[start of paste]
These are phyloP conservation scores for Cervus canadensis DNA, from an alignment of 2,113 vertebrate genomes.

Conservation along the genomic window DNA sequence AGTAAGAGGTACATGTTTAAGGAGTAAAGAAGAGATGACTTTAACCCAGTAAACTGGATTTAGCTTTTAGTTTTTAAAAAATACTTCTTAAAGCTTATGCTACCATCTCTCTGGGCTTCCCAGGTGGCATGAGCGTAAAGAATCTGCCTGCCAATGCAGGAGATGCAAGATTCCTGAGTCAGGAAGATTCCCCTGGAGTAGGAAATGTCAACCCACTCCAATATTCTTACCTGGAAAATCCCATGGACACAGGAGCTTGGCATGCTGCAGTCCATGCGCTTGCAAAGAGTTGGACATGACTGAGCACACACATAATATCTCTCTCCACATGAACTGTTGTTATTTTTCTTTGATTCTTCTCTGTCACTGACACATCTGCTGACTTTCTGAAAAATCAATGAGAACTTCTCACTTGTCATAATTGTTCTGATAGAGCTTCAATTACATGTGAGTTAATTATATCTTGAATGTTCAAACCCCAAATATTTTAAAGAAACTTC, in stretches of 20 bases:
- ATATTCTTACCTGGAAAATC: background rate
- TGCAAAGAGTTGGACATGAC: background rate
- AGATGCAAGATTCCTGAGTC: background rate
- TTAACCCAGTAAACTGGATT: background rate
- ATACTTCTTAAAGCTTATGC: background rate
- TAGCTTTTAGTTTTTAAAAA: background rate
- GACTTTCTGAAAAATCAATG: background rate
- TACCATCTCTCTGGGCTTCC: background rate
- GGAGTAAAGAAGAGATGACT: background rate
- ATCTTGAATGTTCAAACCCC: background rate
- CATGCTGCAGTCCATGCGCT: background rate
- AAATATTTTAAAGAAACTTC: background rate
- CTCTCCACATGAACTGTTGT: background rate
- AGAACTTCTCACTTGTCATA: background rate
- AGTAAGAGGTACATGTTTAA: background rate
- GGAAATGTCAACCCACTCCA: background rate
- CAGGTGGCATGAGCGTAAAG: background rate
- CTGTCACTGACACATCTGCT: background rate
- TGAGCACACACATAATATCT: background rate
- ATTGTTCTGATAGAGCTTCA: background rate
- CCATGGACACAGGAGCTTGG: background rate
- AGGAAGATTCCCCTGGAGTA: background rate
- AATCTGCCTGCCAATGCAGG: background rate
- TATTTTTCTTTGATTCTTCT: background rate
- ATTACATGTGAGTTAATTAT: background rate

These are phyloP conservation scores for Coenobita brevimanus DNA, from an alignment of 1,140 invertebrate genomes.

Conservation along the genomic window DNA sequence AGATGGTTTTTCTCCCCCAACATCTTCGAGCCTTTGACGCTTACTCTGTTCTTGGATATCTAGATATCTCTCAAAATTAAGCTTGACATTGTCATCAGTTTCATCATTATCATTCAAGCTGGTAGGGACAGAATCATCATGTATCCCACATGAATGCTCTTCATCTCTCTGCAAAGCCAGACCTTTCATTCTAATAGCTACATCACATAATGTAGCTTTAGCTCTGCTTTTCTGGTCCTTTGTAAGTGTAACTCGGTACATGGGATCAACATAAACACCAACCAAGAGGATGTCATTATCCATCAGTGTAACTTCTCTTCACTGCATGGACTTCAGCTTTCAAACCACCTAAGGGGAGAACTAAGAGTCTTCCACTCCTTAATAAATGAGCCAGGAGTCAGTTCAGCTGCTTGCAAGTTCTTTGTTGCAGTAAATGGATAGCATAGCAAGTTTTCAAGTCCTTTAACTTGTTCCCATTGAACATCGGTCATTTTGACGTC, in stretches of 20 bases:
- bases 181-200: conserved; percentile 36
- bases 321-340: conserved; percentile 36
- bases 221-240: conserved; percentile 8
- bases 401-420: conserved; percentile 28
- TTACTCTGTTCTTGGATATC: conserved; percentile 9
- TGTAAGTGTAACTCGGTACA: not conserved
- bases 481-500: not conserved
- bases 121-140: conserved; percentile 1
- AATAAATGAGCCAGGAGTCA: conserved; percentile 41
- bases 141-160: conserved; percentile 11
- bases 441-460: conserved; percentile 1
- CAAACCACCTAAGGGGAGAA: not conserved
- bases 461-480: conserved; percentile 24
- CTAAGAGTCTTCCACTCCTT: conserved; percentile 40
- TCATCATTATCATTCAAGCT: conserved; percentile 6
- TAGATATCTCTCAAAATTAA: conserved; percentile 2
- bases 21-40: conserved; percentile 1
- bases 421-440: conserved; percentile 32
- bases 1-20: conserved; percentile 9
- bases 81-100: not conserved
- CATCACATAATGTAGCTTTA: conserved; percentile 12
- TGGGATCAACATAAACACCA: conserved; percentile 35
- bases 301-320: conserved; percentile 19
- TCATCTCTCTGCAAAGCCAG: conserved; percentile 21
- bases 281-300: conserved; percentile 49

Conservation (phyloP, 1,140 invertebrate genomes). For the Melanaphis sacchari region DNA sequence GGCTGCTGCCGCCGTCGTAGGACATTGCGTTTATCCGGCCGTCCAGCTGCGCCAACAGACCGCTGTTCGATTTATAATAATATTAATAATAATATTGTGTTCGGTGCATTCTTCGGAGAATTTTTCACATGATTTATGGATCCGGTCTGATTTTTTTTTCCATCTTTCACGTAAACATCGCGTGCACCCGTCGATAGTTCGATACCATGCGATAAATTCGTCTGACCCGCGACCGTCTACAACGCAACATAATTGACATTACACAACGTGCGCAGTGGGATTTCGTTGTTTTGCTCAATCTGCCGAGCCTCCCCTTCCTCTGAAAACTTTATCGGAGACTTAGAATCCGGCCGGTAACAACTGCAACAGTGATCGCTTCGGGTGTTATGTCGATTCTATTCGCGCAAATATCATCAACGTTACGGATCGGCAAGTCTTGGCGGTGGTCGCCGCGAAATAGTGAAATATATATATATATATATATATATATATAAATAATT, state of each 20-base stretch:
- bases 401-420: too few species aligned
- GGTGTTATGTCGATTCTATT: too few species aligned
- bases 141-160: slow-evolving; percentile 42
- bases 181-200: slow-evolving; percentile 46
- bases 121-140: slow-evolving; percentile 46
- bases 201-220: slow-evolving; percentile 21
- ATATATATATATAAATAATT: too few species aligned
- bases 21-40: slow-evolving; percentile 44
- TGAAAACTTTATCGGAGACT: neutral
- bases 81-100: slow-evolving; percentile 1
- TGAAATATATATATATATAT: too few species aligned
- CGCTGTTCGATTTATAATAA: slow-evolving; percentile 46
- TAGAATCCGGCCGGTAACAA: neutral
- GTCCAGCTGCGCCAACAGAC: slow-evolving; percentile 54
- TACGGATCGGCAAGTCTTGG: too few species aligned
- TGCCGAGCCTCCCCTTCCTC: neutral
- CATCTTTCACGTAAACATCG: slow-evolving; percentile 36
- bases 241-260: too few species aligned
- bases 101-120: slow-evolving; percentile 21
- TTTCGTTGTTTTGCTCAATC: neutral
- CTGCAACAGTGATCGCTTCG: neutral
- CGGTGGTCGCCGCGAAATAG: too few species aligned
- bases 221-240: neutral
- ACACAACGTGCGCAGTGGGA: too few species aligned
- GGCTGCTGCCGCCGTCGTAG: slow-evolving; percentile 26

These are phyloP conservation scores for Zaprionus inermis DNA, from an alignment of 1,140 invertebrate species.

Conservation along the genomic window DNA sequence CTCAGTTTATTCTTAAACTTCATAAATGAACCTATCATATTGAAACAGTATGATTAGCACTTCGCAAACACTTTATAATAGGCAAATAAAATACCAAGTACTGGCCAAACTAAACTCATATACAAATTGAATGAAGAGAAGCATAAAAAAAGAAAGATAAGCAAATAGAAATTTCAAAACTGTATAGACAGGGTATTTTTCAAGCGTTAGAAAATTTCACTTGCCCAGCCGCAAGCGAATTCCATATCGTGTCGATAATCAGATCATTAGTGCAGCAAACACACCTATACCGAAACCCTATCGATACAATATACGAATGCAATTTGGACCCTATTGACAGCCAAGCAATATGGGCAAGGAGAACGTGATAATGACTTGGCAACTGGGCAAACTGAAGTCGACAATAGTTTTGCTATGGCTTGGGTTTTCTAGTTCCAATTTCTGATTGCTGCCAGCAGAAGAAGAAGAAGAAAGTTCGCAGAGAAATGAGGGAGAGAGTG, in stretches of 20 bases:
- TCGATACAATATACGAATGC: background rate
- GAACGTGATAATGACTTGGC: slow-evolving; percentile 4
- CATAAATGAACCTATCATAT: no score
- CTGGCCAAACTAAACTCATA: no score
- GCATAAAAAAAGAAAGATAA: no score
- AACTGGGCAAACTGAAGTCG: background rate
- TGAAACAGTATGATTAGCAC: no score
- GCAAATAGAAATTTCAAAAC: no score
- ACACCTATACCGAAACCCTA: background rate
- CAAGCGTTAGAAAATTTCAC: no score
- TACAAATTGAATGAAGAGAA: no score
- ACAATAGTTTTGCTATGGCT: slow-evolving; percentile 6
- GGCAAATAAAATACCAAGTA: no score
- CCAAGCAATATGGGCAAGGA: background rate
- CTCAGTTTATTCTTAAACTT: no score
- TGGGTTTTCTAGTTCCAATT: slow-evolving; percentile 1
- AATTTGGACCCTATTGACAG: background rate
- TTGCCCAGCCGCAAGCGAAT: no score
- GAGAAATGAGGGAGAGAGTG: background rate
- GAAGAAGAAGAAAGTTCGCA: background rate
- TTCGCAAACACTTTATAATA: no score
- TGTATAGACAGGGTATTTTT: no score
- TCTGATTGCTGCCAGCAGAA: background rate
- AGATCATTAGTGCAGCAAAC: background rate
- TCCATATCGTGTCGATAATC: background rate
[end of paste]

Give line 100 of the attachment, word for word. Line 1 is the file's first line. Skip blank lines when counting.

- TTGCCCAGCCGCAAGCGAAT: no score